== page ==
The laptops at Bella Romero Academy, a struggling school for Grades K through 8 on the outskirts of town, were mostly purchased through a $300,000 donation from a local builder. At Meeker Elementary, seven-year-old computers were donated by a local branch of the US Social Security Administration and the University of Colorado Boulder.
“We literally dumpster-dive for technology,” says Deagan Andrew, director of instructional technology for the Greeley-Evans School District.
In 2014, the district solicited grant money from the federal government to install fiber optic networking that has allowed for better internet connections. It also invited in two national ed-tech think tanks to help the district redesign classrooms, revamp its curriculum, and purchase hardware and software more cheaply.
District officials say the decision to invest heavily in technology came mostly out of desperation. A handful of the district’s 25 schools are on a state watch list for poor performance, and the increasing influx of students without a strong command of English has challenged teachers.
Mr. Andrew says the district, eager for solutions, began testing new classroom models in 2013, settling on the use of software programs to target student levels for reading and math. They are coupling the initiative with more small-group instruction.
“When they began this journey, they began it as a faith walk,” says John Branam, an education consultant, who spent 2-1/2 years working with the district as a partner with The Learning Accelerator, a Silicon Valley-based nonprofit. “They believed it would lead to better outcomes for kids.”
With less than half of the district’s classrooms stocked with enough laptops for every student, it’s still not clear how successful the approach will be. But district officials point to progress recently made in a pilot program at Bella Romero, where 46 percent of third-graders were reading below grade level in 2014. The school has experienced impressive gains in state test scores, outperforming ones with similarly challenged students.
Not all parents have welcomed the embrace of the technology revolution. On one recent day, inside a second-grade classroom at Meeker Elementary, a half-dozen students sit in front of Chromebooks, wearing headphones, reading stories on a popular software program known as i-Ready. The program tailors online books to individual student levels. One girl is reading Jack and the Cornstalk. Another scans information about Jackie Robinson’s early baseball career and answers questions to determine whether she can tell the difference between “fact” and “opinion.”
The teacher, Kim Hoff-Gebhardt, works with a small group on the rug, reading a short poem about a dog and its owner.
“Crab and grab – does that rhyme?” she asks the group.
“Yes,” says one boy.
“Good job, buddy,” she replies.
Parents have been invited to sit in on the class, before joining students in the gym for a Thanksgiving meal. Antone Gray, a truck loader at FedEx, watches his son Donovan play an online game. It is a reward for progress made earlier in the day. Mr. Gray is nostalgic for the time when tattered paperbacks, not headphones and laptops, populated classrooms.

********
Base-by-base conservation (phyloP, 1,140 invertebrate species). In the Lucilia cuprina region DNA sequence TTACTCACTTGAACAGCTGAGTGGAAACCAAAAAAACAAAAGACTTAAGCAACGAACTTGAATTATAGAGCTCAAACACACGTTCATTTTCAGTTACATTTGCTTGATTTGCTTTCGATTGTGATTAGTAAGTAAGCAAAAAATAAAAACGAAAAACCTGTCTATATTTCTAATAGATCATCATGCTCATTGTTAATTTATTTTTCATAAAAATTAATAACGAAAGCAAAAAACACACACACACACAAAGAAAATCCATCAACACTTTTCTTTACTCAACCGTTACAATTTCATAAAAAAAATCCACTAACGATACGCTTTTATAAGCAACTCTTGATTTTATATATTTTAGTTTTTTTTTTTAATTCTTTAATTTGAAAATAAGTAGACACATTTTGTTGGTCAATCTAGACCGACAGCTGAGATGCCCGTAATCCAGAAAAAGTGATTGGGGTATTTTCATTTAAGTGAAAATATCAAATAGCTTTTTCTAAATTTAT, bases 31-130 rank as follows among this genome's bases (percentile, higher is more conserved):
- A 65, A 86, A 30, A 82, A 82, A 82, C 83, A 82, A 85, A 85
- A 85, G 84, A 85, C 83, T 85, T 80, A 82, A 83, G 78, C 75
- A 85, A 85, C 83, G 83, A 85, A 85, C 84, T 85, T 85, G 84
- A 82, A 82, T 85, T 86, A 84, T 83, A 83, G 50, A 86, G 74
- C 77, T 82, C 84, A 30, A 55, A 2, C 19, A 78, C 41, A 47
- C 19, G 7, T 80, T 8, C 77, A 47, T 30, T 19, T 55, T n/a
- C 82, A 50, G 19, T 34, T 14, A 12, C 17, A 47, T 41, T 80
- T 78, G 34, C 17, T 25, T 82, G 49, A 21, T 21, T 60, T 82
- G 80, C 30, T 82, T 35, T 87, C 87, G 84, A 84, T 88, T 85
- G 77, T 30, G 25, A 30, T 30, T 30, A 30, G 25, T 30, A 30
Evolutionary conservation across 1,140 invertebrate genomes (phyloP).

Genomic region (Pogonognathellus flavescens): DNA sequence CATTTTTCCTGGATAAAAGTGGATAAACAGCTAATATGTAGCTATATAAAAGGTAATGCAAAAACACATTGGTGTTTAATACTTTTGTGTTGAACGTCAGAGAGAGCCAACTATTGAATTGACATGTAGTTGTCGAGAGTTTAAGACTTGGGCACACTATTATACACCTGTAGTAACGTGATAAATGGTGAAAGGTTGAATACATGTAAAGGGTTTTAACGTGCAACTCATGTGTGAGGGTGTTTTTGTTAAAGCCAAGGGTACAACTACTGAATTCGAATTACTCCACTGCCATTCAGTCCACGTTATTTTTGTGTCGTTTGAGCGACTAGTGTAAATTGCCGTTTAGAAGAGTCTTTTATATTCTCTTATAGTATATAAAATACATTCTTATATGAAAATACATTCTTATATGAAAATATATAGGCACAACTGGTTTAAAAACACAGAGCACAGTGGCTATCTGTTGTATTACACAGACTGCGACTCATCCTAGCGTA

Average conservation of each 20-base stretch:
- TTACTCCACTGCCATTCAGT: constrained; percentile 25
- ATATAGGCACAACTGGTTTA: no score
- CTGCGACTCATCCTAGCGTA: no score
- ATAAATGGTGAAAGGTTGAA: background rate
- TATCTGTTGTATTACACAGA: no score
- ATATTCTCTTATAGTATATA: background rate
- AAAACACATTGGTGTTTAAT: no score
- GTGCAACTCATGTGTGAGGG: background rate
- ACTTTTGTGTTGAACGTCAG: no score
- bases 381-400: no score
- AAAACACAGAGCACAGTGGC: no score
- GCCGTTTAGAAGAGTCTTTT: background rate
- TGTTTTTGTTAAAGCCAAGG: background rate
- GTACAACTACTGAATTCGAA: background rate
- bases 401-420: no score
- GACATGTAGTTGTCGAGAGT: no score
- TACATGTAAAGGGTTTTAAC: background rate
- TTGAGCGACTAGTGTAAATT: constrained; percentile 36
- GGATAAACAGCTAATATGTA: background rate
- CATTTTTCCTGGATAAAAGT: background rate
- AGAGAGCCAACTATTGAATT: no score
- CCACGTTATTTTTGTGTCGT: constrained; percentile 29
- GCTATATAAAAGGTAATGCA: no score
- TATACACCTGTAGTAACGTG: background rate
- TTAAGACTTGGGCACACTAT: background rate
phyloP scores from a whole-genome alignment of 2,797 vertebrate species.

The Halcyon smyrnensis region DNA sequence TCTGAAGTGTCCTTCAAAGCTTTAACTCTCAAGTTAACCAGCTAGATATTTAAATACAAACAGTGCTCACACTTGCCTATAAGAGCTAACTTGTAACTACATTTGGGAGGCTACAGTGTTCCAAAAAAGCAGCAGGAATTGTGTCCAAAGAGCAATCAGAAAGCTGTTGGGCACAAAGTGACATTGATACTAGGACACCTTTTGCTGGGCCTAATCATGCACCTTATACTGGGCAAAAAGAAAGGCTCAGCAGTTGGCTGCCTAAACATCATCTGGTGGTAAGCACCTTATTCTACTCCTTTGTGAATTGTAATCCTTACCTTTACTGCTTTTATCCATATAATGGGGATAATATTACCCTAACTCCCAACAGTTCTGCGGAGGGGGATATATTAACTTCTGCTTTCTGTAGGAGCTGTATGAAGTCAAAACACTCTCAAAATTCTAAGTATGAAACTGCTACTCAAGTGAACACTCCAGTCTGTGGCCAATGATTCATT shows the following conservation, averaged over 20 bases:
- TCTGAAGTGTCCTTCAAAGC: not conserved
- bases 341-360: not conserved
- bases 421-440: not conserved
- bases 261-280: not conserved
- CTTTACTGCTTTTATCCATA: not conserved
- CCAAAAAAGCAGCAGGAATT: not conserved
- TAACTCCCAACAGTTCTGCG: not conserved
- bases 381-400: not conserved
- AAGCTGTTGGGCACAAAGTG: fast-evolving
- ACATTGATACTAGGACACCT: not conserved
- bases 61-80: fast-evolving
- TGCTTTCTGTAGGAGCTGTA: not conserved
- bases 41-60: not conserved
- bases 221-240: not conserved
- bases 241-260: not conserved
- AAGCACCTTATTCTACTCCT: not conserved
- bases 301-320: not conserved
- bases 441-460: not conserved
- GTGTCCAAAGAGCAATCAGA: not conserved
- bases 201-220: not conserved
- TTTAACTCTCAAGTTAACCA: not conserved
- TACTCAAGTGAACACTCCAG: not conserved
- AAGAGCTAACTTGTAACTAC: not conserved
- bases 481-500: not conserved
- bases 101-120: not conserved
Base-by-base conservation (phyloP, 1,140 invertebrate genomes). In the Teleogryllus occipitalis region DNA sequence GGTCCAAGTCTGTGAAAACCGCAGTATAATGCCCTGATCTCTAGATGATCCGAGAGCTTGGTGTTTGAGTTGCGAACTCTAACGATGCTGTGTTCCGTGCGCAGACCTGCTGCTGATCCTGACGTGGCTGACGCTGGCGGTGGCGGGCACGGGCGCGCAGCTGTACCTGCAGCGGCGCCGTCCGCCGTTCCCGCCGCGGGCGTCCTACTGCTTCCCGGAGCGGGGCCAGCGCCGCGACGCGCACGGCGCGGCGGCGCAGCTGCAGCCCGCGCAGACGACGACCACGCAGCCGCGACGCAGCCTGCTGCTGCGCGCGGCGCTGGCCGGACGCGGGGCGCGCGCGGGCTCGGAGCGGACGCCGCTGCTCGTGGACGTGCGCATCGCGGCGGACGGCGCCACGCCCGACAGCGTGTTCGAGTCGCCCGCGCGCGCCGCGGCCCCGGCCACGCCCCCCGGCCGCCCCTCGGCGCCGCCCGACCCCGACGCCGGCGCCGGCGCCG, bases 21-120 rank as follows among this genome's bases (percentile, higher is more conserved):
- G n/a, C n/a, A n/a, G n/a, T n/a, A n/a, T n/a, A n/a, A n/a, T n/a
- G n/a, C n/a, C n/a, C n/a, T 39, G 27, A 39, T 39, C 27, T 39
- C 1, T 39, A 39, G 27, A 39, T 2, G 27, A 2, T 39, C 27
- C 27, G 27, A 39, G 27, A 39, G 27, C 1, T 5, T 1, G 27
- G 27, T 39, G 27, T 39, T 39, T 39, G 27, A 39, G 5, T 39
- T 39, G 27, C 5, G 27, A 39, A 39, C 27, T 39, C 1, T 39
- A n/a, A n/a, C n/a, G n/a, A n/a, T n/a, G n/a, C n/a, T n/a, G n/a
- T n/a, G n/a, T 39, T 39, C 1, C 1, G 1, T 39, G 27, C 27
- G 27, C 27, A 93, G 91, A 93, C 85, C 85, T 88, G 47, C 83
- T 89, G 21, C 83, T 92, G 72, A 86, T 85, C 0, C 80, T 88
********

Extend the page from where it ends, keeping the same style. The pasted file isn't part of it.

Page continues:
“I didn’t grow up with a lot of technology,” he says dismissively. “I grew up old school.”
Rachel Erickson, sitting nearby with her son, Chase, has a different view. As Chase hears a word in his headphones, he clicks on the corresponding word when it flashes on his computer screen. It is part of a vocabulary game. Ms. Erickson believes the use of computers in schools is essential. As a supervisor at the county courthouse in Greeley, she sees how more and more records are being put online every day.
“The more [technology exposure] they get at school, the better they will be,” she says. “Tech is where it’s at.”
Getting enough laptops and fiber optic cables, though, won’t be easy. School administrators have set a goal of giving every student in the district a computer by 2018. They also want to rewire networks and replace hundreds of existing devices.
This is why proponents of more technology in the schools pushed so passionately for the ballot initiative last fall that would have funded many of the changes. The district had orchestrated carefully crafted radio and billboard ads, using the voices of teachers, principals, and business leaders.
Advocates campaigned door-to-door and distributed handouts detailing how much instruction in the 21st century costs: $23,000 to give a building wireless access, $6,000 to give it internet access, $300 for every computer. The district held a town hall meeting by phone; 12,000 people listened in.
Still, many people here, as in communities across the country, are leery of local institutions reaching into their pockets for more money. Greeley’s median family income is a modest $55,277. A growing number of residents are senior citizens, some of whom view computers as a luxury. At least some residents resent the recent influx of immigrant children.
In the end, the referendum lost by 1,400 votes, while similar school-funding initiatives passed in nearby Denver and Cherry Creek. District officials and political leaders here promise to revive the proposal this year. They believe the future of their children – and the country – hinges on it.
“We need this,” says Norton, “because every single kid should graduate from this district with a plan for career or college. A real plan.”
This story was produced by The Hechinger Report, a nonprofit, independent news organization focused on inequality and innovation in education. Read more about Blended Learning.
Unlike most of our stories, this piece is an exclusive collaboration and may not be republished.